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Sam Ash’s guitar therapy

Guitars, especially acoustic guitars, are “on fire.”

What $170 buys: Neighbor Ellen’s new Yamaha sits on newly recruited rabbit rest. Rabbit not too happy. Ellen happy. Now just has to learn to play. She’s part of a post-Covid trend.
What $170 buys: Neighbor Ellen’s new Yamaha sits on newly recruited rabbit rest. Rabbit not too happy. Ellen happy. Now just has to learn to play. She’s part of a post-Covid trend.

Guitar therapy

“I am so bored!” says my neighbor Ellen.

Blame the virus. It has stopped her from doing the things she loves, mainly pop-up lunches at food trucks, and parties. Especially parties. Get a couple of shots in her and that powerful singing voice wails out, usually “My Way,” and everyone holds their glasses protectively.

Only thing is, no more parties.

Which is why we’re on College Avenue, heading into Sam Ash’s, the music franchise. “I want to learn guitar,” she told me, “so I can accompany myself.” She’s brought me along to help her choose, because I can put a few 6-string chords together. At first we flirt with a ukulele. But no, she wants the Full Monty. A guitar that’ll do more than just go plunkety plunk.

We wander in a daze between walls of guitar after guitar. Electric, solid, big-sound acoustics, 12-strings. “If you’re just starting out, you’d be best to get something simple,” says Diego Carrillo, the salesman who’s helping us. “Maybe acoustic, unless you really want to play rock and roll.”

He takes us into the acoustic department, and the first thing you notice is, well, empty walls. He apologizes. “Re-stocking is really hard at this time,” he says.

Turns out it’s also demand. The whole nation seems to have turned to music to fill the long hours of social isolation. Guitar Center, the world’s largest musical instrument retailer, reports its online sales more than doubled since the shelter-in-place mandate, and guitars, especially acoustic guitars, are “on fire.”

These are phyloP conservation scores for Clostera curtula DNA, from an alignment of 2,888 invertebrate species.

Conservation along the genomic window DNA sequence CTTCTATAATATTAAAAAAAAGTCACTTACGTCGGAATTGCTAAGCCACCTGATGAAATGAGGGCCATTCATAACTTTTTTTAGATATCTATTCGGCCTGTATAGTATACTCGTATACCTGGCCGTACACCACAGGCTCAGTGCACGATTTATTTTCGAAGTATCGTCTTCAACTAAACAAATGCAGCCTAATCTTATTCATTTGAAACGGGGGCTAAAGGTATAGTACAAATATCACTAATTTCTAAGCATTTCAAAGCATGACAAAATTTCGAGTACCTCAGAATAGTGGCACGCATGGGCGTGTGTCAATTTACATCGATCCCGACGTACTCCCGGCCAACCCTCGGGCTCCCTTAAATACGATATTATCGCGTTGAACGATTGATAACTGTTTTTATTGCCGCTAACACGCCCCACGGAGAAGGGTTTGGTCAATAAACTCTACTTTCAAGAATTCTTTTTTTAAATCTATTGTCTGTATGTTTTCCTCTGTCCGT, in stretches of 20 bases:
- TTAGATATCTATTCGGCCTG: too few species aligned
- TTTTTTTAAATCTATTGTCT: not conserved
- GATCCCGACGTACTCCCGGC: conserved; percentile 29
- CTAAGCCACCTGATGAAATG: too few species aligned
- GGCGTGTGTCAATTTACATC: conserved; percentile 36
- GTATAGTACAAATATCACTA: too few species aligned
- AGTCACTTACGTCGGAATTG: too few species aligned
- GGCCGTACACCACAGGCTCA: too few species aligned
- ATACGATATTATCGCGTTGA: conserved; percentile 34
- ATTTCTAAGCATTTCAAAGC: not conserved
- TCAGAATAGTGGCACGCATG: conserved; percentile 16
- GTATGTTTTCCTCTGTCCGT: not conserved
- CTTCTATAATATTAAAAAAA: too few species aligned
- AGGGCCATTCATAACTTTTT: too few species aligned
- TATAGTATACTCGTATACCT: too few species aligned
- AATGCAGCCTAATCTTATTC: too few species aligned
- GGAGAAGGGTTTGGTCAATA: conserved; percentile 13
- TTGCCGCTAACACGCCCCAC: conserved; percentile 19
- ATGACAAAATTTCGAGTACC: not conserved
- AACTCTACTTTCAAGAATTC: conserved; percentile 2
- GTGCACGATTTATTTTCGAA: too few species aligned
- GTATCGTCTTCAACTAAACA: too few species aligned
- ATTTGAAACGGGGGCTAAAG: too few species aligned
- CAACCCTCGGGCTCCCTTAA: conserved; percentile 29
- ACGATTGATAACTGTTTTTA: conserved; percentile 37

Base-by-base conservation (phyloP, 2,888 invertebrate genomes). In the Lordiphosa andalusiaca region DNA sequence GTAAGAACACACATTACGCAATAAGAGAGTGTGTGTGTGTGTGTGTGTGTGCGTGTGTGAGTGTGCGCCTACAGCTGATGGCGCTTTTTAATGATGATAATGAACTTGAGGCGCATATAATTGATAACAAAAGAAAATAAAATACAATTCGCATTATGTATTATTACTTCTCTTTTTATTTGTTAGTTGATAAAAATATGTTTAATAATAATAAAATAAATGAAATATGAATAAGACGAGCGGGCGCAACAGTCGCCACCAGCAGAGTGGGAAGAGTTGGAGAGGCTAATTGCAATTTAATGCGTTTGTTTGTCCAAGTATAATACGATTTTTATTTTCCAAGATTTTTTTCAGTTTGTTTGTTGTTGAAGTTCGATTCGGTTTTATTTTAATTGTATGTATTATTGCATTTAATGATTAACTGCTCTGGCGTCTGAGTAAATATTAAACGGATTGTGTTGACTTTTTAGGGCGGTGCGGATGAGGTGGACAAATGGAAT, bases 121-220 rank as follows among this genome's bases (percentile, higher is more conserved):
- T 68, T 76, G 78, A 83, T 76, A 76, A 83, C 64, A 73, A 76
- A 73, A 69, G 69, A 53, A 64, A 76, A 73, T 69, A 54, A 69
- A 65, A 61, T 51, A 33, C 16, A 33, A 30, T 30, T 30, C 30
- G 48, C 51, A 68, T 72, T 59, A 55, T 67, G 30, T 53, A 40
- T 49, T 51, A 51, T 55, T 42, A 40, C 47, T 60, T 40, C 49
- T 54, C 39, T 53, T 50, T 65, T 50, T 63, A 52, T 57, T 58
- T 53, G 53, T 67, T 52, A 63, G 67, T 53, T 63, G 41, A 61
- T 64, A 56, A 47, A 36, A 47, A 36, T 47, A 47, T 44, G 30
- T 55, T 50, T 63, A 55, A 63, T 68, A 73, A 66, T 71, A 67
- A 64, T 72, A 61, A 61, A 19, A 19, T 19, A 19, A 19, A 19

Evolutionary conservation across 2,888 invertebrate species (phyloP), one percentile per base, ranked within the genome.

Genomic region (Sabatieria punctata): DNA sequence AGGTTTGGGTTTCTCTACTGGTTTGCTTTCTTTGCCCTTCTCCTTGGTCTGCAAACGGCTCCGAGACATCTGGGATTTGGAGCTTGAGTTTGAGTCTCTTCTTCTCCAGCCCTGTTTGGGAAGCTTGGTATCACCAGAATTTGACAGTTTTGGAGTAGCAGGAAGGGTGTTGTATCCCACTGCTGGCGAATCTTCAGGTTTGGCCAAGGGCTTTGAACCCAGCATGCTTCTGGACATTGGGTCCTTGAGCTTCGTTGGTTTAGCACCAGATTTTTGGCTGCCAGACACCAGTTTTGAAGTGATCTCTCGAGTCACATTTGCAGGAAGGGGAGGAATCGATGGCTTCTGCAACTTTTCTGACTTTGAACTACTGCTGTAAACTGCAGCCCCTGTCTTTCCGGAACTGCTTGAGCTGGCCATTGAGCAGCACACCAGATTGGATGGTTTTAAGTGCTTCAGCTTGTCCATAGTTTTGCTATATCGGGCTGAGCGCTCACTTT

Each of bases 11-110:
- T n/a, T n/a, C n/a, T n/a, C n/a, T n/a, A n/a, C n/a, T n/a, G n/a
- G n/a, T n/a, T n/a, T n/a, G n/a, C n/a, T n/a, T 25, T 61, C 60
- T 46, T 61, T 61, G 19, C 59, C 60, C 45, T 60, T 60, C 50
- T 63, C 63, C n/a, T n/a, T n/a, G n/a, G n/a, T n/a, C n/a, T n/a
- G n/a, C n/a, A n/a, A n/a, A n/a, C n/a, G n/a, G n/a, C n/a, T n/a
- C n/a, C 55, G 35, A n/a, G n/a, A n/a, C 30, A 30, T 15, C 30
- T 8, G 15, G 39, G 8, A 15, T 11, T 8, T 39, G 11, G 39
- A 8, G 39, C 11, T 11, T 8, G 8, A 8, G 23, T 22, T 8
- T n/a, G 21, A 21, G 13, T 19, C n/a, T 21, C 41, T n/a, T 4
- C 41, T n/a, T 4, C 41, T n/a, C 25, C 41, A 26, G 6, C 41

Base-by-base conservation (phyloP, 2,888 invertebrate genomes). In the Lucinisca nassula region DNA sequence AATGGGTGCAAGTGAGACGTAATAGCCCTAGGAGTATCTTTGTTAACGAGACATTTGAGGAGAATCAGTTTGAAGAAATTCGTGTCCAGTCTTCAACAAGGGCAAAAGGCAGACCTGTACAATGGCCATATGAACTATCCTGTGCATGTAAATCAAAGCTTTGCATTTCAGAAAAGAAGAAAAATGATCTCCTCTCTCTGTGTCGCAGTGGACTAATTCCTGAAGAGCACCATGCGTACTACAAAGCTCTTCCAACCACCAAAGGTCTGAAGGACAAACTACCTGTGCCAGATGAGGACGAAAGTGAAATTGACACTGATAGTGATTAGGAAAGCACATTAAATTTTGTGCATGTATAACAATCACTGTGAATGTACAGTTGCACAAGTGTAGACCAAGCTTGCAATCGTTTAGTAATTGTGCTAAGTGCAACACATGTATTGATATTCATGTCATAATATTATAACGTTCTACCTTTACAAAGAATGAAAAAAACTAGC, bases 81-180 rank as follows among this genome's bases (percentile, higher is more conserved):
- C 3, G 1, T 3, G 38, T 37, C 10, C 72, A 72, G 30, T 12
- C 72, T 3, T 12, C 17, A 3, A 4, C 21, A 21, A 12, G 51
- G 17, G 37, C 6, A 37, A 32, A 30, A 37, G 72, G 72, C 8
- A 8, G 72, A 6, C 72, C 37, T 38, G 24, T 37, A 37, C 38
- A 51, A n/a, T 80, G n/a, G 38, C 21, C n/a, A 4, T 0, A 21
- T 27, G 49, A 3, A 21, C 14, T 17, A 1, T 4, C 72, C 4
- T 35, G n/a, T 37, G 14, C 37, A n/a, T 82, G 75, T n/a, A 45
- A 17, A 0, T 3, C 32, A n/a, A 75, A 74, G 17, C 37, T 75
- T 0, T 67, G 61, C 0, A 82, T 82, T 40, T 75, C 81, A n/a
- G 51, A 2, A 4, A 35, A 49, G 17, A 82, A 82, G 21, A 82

Brett Manjarrez, the loquacious store manager, says there are lots of Ellens out there. “We got a tsunami of people coming in after the shutdown. It was two months of pent-up demand, people suddenly with time on their hands, money they haven’t spent in bars, and an empty feeling, like at the very least they need a hobby they can work on while they’re stuck at home. Our main problem is we still don’t have the staff we did to spend time with people.”

And they aren’t out of the coronavirus woods yet, either. “These days, singing is dangerous,” says Manjarrez. “It’s all those droplets. I mean we used to have lessons and band spotlights on a Friday night. Classes were a big part of our business. We’d have rock classes, groups performing, folk, jazz lessons here, the whole nine yards. There’s none of that now, just when people need it most.”

But the chain’s owners aren’t panicking. Maybe because they recognize these circumstances. “It’s the Ash family,” Manjarrez says. “They started selling instruments in 1924, Hicksville, New York. They survived the Great Depression, and, over 90 years later, the same family’s still going. Now they have 44 stores, but I still talk directly to third- and fourth-generation Ash descendants. It’s like a big box mom and pop.”

That’s comforting: if the Ashes could play their way through the Great Depression, this economy should be a cinch.

Ellen ends up getting a Yamaha acoustic 6-string. Her first guitar. Costs $146.25.

“Remember,” I say. “The hole points away from you.”